ABC Wednesday O is for Oudenaarde
The War of the Spanish Succession began because Great Britain, the Netherlands and the Holy Roman Empire were aghast at the possibility of a union between Spain and France under one Bourbon monarch.
The Battle of Oudenaarde in Flanders was a major battle in the War of the Spanish Succession and was fought between the British, Dutch, Danes, Austrians, Hanoverians and Prussians on one side and the French and Bavarians in opposition. Scots, Irish, Germans and Swiss fought on both sides. It took place on 11th July, 1708 and was the Duke of Marlborough’s third victory in the field over Louis XIV’s army.
The Duke of Marlborough in his garter robes
Image courtesy of Wikipedia
The British and their allies were commanded by the Duke of Marlborough, aided by his close friend, the commander of the Empire’s army, Prince Eugène of Savoy. The French and Bavarians were under the command of the Duc de Bourgogne and the Duc de Vendôme. The latter was an experienced soldier but the Duke of Burgundy was much less proficient and had gained his position by dint of being the grandson of King Louis XIV. Quarrelling and poor communication between the two denied the French the possibility of defeating the British at their one remaining fortress at Oudenaarde and cutting them off from the coast and communication with England.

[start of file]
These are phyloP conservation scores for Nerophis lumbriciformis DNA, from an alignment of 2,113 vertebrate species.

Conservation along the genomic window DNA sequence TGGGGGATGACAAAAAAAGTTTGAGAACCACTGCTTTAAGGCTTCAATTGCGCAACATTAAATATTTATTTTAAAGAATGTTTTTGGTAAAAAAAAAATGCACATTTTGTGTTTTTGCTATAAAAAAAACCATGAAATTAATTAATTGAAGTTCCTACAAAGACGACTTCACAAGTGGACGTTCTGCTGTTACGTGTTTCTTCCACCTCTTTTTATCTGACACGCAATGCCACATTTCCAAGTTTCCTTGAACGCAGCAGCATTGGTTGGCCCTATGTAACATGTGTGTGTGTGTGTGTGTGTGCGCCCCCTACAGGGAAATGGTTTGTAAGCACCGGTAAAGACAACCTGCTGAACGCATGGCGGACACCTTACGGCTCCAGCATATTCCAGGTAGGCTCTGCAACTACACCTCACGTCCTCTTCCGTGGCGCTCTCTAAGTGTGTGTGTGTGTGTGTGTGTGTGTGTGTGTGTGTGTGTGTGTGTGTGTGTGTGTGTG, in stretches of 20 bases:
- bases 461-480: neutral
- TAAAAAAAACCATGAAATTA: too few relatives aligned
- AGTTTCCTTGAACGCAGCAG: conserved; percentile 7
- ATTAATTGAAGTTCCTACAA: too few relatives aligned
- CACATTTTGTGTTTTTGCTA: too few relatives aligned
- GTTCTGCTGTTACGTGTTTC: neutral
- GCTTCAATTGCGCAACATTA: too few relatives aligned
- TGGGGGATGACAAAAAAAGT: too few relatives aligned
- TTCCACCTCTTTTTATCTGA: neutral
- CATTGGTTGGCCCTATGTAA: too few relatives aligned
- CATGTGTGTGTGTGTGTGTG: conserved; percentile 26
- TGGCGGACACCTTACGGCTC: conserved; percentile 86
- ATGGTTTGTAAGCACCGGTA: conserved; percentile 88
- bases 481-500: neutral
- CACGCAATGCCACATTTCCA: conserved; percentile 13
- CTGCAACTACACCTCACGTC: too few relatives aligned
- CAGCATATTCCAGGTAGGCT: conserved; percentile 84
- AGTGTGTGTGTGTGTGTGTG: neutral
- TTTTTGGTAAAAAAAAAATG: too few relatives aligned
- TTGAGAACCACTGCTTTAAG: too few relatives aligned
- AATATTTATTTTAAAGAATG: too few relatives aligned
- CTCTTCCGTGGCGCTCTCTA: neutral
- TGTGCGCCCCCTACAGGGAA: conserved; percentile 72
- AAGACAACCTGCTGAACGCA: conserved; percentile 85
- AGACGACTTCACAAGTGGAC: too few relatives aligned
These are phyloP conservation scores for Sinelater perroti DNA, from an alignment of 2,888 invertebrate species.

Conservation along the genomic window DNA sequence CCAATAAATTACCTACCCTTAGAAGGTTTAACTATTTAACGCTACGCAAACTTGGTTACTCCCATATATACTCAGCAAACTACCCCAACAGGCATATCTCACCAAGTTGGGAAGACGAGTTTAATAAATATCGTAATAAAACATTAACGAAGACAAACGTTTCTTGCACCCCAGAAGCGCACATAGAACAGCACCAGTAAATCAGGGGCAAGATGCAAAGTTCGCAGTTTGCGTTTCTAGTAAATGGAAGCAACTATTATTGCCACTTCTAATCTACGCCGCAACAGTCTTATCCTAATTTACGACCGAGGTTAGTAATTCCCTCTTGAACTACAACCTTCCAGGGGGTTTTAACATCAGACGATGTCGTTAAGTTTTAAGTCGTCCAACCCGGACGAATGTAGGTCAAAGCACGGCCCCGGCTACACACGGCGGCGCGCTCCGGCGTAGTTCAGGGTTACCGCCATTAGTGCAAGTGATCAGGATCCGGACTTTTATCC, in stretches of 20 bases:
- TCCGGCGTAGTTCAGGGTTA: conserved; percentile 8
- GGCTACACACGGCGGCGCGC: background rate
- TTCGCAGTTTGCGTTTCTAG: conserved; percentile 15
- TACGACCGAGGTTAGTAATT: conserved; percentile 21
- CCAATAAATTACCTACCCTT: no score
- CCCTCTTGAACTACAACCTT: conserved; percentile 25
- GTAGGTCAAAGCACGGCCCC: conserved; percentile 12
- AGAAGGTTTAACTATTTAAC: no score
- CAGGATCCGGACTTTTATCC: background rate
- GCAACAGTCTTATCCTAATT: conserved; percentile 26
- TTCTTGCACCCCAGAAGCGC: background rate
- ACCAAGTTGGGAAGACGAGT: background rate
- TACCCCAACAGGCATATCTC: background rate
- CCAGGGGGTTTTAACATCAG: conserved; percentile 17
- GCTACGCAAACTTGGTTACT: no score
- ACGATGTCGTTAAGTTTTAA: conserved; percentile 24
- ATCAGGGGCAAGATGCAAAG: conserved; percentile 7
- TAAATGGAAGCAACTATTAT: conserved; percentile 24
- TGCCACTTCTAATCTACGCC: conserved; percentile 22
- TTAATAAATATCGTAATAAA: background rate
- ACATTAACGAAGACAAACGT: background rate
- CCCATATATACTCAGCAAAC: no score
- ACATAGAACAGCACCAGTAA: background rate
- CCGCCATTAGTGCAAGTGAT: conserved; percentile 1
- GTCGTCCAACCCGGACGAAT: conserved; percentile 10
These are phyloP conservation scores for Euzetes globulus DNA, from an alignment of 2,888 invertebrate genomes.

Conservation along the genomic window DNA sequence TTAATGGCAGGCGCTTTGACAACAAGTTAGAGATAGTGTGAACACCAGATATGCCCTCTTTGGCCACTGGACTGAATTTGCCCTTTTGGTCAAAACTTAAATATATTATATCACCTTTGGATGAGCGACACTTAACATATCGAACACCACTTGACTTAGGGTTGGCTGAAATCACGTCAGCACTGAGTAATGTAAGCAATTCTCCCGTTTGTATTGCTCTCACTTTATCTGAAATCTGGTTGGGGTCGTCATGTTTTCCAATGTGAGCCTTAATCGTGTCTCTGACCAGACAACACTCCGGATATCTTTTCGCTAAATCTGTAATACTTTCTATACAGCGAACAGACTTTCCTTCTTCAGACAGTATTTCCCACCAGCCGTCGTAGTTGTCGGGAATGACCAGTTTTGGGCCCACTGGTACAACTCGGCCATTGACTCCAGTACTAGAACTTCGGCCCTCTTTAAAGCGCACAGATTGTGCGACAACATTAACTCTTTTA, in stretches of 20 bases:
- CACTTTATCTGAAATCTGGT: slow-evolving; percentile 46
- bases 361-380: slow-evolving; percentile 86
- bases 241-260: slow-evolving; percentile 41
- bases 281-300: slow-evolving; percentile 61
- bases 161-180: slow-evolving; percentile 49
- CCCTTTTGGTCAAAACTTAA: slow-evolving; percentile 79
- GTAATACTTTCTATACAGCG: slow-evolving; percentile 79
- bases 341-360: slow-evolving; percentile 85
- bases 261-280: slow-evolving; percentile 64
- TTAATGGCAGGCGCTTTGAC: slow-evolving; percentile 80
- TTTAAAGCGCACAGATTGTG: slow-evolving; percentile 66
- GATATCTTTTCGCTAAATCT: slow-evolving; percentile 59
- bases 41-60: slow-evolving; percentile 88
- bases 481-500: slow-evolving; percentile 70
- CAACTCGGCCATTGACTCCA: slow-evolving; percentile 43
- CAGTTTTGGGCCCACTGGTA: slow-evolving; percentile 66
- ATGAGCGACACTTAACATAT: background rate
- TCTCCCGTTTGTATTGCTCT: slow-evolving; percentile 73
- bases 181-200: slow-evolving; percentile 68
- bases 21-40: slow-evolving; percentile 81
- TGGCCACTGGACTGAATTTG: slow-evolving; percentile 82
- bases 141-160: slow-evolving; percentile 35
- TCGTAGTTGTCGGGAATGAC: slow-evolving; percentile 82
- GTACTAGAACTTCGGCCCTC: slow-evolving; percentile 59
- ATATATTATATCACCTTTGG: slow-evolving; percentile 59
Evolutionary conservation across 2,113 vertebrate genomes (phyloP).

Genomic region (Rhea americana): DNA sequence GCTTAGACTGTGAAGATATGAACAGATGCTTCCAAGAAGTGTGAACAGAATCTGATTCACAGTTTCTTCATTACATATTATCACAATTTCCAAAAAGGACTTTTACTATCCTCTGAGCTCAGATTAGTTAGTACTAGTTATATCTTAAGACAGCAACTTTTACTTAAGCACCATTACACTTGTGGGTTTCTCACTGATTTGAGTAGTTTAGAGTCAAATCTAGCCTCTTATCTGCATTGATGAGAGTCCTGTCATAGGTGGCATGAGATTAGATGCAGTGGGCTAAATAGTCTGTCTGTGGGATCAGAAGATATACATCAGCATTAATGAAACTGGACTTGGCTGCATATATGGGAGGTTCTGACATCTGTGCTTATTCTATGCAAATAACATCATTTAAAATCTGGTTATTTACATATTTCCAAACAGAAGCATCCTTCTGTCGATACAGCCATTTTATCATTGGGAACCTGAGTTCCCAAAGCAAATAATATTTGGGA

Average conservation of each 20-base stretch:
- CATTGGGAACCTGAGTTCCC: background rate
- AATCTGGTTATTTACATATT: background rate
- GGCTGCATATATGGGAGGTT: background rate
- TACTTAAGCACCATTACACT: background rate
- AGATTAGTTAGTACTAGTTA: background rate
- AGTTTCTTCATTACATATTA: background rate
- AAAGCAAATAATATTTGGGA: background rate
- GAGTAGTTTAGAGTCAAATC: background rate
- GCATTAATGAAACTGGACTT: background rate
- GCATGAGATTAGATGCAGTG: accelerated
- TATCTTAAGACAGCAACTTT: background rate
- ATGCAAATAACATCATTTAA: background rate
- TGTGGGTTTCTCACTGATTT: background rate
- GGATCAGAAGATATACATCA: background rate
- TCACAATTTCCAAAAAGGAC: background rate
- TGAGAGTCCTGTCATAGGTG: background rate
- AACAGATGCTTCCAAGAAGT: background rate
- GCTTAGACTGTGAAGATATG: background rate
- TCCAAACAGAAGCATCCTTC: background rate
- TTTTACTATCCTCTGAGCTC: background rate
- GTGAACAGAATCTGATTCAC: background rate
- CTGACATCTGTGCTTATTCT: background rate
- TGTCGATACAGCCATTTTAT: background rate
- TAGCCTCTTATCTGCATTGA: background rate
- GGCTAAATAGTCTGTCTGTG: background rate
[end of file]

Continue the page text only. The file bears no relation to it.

Half the French army did not engage in battle at all, being kept in reserve, and there were many other ill-considered decisions. In the end, as dusk fell, the tattered French army fled the field, leaving the allies victorious.
The future King George II fought with the allies in the Hanoverian army and had his horse shot under him. He was the last British monarch to be born outside Great Britain, becoming King of England in 1727. He later rode at the head of his troops at the Battle of Dettingen in 1743 and was the last British monarch to lead his army into battle.
Thanks as ever to Denise Nesbitt and her team for hosting and organising this weekly meme. Click here to see more Os.